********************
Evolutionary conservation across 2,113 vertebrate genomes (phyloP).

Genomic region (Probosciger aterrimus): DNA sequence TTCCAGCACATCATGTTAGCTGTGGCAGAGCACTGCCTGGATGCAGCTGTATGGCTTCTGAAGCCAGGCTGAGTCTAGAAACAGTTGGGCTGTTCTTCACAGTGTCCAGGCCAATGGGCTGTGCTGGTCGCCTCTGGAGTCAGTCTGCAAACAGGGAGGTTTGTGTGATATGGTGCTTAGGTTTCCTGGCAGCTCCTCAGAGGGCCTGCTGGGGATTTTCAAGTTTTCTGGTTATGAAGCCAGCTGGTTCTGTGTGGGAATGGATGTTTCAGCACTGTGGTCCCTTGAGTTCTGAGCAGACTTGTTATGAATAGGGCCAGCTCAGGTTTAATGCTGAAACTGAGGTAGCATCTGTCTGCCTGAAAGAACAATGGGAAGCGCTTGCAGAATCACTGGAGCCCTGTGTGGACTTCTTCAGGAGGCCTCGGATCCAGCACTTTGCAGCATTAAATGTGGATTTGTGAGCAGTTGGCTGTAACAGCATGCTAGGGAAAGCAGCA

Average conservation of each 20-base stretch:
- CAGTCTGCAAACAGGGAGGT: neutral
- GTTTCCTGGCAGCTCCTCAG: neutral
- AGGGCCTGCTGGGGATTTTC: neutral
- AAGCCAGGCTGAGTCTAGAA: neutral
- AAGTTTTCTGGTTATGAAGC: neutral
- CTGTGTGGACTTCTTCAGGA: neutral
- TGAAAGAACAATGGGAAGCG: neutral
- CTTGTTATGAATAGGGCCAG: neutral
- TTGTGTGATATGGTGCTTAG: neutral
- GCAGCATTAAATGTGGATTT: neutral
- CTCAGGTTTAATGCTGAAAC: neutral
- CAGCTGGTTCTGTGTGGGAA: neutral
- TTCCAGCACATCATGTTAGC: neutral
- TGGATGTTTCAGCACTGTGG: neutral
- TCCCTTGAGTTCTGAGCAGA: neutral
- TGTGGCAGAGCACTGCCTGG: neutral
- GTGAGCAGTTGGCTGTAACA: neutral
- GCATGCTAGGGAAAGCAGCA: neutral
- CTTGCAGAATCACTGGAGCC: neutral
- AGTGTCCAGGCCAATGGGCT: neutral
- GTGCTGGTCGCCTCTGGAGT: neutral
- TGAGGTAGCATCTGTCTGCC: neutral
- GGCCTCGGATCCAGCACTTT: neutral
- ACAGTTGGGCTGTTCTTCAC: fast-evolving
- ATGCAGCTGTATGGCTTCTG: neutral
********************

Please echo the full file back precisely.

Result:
Evolutionary conservation across 2,113 vertebrate genomes (phyloP).

Genomic region (Probosciger aterrimus): DNA sequence TTCCAGCACATCATGTTAGCTGTGGCAGAGCACTGCCTGGATGCAGCTGTATGGCTTCTGAAGCCAGGCTGAGTCTAGAAACAGTTGGGCTGTTCTTCACAGTGTCCAGGCCAATGGGCTGTGCTGGTCGCCTCTGGAGTCAGTCTGCAAACAGGGAGGTTTGTGTGATATGGTGCTTAGGTTTCCTGGCAGCTCCTCAGAGGGCCTGCTGGGGATTTTCAAGTTTTCTGGTTATGAAGCCAGCTGGTTCTGTGTGGGAATGGATGTTTCAGCACTGTGGTCCCTTGAGTTCTGAGCAGACTTGTTATGAATAGGGCCAGCTCAGGTTTAATGCTGAAACTGAGGTAGCATCTGTCTGCCTGAAAGAACAATGGGAAGCGCTTGCAGAATCACTGGAGCCCTGTGTGGACTTCTTCAGGAGGCCTCGGATCCAGCACTTTGCAGCATTAAATGTGGATTTGTGAGCAGTTGGCTGTAACAGCATGCTAGGGAAAGCAGCA

Average conservation of each 20-base stretch:
- CAGTCTGCAAACAGGGAGGT: neutral
- GTTTCCTGGCAGCTCCTCAG: neutral
- AGGGCCTGCTGGGGATTTTC: neutral
- AAGCCAGGCTGAGTCTAGAA: neutral
- AAGTTTTCTGGTTATGAAGC: neutral
- CTGTGTGGACTTCTTCAGGA: neutral
- TGAAAGAACAATGGGAAGCG: neutral
- CTTGTTATGAATAGGGCCAG: neutral
- TTGTGTGATATGGTGCTTAG: neutral
- GCAGCATTAAATGTGGATTT: neutral
- CTCAGGTTTAATGCTGAAAC: neutral
- CAGCTGGTTCTGTGTGGGAA: neutral
- TTCCAGCACATCATGTTAGC: neutral
- TGGATGTTTCAGCACTGTGG: neutral
- TCCCTTGAGTTCTGAGCAGA: neutral
- TGTGGCAGAGCACTGCCTGG: neutral
- GTGAGCAGTTGGCTGTAACA: neutral
- GCATGCTAGGGAAAGCAGCA: neutral
- CTTGCAGAATCACTGGAGCC: neutral
- AGTGTCCAGGCCAATGGGCT: neutral
- GTGCTGGTCGCCTCTGGAGT: neutral
- TGAGGTAGCATCTGTCTGCC: neutral
- GGCCTCGGATCCAGCACTTT: neutral
- ACAGTTGGGCTGTTCTTCAC: fast-evolving
- ATGCAGCTGTATGGCTTCTG: neutral